Principal Advisor: Dr Mathew Jones


Organisational unit: UQ Diamantina Institute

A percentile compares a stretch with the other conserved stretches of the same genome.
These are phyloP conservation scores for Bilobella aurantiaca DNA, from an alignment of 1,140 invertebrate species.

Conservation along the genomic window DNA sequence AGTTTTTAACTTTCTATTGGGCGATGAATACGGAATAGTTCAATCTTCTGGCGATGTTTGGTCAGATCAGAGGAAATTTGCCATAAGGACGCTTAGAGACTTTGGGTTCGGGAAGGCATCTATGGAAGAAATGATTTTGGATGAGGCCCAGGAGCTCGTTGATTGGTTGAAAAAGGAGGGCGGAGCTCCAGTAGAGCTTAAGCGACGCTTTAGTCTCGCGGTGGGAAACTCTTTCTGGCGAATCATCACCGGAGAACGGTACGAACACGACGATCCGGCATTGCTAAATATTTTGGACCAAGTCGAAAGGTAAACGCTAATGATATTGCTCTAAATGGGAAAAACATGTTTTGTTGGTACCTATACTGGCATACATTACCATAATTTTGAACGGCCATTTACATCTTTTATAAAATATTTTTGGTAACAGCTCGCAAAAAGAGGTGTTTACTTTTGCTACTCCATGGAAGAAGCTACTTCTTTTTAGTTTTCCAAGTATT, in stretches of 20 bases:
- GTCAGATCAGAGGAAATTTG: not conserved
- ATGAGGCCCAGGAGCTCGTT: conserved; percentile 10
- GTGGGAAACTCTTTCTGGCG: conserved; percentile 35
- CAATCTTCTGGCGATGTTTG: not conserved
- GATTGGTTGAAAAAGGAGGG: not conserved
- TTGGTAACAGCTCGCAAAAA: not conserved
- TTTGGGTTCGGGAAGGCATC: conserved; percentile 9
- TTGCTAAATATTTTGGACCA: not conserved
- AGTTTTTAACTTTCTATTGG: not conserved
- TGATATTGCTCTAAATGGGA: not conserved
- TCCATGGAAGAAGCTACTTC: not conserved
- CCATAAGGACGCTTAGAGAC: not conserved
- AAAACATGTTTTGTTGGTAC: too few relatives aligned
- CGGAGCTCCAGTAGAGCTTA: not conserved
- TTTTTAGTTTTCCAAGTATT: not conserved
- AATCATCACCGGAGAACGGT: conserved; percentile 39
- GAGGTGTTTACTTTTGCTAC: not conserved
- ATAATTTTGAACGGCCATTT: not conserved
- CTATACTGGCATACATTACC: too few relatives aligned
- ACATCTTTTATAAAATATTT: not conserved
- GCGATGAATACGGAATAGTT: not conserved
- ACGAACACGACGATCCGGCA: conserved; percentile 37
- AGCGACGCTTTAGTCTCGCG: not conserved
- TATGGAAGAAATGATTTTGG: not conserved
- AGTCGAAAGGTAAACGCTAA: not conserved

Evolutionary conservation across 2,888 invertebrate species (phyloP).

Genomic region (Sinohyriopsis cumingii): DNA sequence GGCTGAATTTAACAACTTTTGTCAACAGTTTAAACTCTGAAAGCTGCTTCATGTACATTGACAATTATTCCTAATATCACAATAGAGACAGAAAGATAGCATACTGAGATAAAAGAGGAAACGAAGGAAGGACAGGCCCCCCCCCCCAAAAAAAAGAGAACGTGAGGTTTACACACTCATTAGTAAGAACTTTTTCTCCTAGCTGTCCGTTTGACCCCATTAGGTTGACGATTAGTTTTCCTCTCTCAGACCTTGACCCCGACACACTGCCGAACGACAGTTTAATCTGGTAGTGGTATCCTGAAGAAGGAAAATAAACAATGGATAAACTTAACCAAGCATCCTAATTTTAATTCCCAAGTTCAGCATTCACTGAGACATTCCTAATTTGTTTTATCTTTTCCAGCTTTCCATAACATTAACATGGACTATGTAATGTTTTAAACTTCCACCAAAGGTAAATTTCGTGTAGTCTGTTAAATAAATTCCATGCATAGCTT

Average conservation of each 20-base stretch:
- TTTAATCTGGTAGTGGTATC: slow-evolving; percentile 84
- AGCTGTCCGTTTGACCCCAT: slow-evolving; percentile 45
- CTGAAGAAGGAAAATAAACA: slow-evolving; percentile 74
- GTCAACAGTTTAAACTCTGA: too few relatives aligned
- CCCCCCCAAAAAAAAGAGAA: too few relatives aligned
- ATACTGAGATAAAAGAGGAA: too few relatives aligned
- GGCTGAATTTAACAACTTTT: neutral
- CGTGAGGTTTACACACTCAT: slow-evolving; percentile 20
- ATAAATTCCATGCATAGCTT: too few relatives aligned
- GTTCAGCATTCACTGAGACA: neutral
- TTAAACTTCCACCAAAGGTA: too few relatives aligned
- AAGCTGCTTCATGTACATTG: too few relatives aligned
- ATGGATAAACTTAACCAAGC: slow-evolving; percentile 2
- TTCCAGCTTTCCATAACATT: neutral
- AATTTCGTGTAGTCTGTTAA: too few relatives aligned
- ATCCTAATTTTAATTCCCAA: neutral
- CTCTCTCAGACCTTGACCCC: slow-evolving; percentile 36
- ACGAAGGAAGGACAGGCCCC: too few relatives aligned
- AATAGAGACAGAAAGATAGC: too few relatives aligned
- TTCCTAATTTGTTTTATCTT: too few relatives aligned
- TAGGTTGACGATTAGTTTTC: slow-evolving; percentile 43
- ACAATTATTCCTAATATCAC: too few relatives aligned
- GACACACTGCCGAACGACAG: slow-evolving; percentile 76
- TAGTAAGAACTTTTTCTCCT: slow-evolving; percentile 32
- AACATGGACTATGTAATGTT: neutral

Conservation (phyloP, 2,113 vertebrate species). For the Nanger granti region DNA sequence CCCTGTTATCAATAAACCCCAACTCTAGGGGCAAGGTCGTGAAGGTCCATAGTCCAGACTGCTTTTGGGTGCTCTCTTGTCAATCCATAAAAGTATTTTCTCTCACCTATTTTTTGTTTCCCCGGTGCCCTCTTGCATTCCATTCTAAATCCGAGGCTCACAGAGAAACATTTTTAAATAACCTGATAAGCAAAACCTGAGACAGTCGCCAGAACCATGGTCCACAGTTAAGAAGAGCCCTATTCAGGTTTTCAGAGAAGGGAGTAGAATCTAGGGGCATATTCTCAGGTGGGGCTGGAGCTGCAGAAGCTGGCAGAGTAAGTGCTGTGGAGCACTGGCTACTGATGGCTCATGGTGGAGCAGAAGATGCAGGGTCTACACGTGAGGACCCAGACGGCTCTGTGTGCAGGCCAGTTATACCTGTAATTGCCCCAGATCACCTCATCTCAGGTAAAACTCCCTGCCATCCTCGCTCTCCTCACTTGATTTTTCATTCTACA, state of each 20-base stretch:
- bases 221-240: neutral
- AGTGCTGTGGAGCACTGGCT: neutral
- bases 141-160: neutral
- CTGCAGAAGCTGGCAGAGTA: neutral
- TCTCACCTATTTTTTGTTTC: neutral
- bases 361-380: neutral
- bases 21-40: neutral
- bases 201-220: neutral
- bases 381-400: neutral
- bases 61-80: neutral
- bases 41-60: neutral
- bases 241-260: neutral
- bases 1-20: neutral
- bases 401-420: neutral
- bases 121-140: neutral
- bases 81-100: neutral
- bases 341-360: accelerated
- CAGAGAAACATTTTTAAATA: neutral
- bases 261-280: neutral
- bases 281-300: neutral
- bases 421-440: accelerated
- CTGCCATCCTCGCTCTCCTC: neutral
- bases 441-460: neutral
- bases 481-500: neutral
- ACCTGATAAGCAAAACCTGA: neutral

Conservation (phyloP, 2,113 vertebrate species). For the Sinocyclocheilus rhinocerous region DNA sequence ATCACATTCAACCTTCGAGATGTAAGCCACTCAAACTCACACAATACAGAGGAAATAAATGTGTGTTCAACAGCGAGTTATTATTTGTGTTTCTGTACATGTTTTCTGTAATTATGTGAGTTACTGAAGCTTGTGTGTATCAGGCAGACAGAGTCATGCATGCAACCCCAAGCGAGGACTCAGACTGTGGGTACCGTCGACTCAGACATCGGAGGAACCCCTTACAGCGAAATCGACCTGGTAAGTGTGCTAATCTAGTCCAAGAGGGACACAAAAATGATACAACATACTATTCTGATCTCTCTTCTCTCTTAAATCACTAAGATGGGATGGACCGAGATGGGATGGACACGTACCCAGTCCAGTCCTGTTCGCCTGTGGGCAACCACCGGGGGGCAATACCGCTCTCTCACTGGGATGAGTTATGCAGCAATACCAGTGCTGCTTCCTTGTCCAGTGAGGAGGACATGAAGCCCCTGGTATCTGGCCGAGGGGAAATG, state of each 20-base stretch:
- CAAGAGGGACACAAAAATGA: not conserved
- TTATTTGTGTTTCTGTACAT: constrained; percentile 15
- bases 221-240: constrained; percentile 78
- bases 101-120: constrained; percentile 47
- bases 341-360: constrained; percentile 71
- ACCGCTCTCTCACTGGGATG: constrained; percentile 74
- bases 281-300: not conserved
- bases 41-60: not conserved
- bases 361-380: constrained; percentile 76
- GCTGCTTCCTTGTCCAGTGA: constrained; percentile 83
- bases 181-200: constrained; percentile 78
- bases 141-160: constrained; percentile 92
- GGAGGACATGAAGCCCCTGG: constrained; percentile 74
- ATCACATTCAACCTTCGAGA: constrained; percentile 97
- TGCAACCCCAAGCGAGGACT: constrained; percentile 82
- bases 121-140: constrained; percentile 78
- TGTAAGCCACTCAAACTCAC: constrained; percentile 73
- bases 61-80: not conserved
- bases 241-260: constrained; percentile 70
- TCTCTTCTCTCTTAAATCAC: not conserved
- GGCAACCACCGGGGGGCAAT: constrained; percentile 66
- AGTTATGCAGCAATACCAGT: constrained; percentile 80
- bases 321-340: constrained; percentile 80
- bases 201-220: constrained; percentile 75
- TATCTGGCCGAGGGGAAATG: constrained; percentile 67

DNA replication is the fundamental mechanism of genetic inheritance and an essential process for all cellular life. In cancer cells, replication is corrupted and replication forks frequently stall and collapse causing DNA damage and copying errors that drive tumorigenesis. As a result, cancer cells are heavily dependent on the pathways that protect and repair stalled replication forks. Disrupting these mechanisms can be selectively toxic to cancer cells. A key player in the regulation of DNA replication and repair is DDK (Dbf4-dependent kinase also known as Cdc7). DDK is frequently overexpressed in cancer, but its role during DNA replication and the repair of stalled replication forks has not been well characterised. Our research uses chemical genetic approaches to selectively target DDK and gain valuable insights into its requirements and molecular targets. This project aims to understand how DDK coordinates DNA replication and repair to help develop new therapeutic strategies to target these processes in cancer cells. This project is suitable for a PhD student and provides an excellent opportunity to learn molecular and cell biology techniques and gain experience with long-read genome sequencing tools and genome engineering methods (CRISPR/Cas9). A PhD scholarship is available for this project.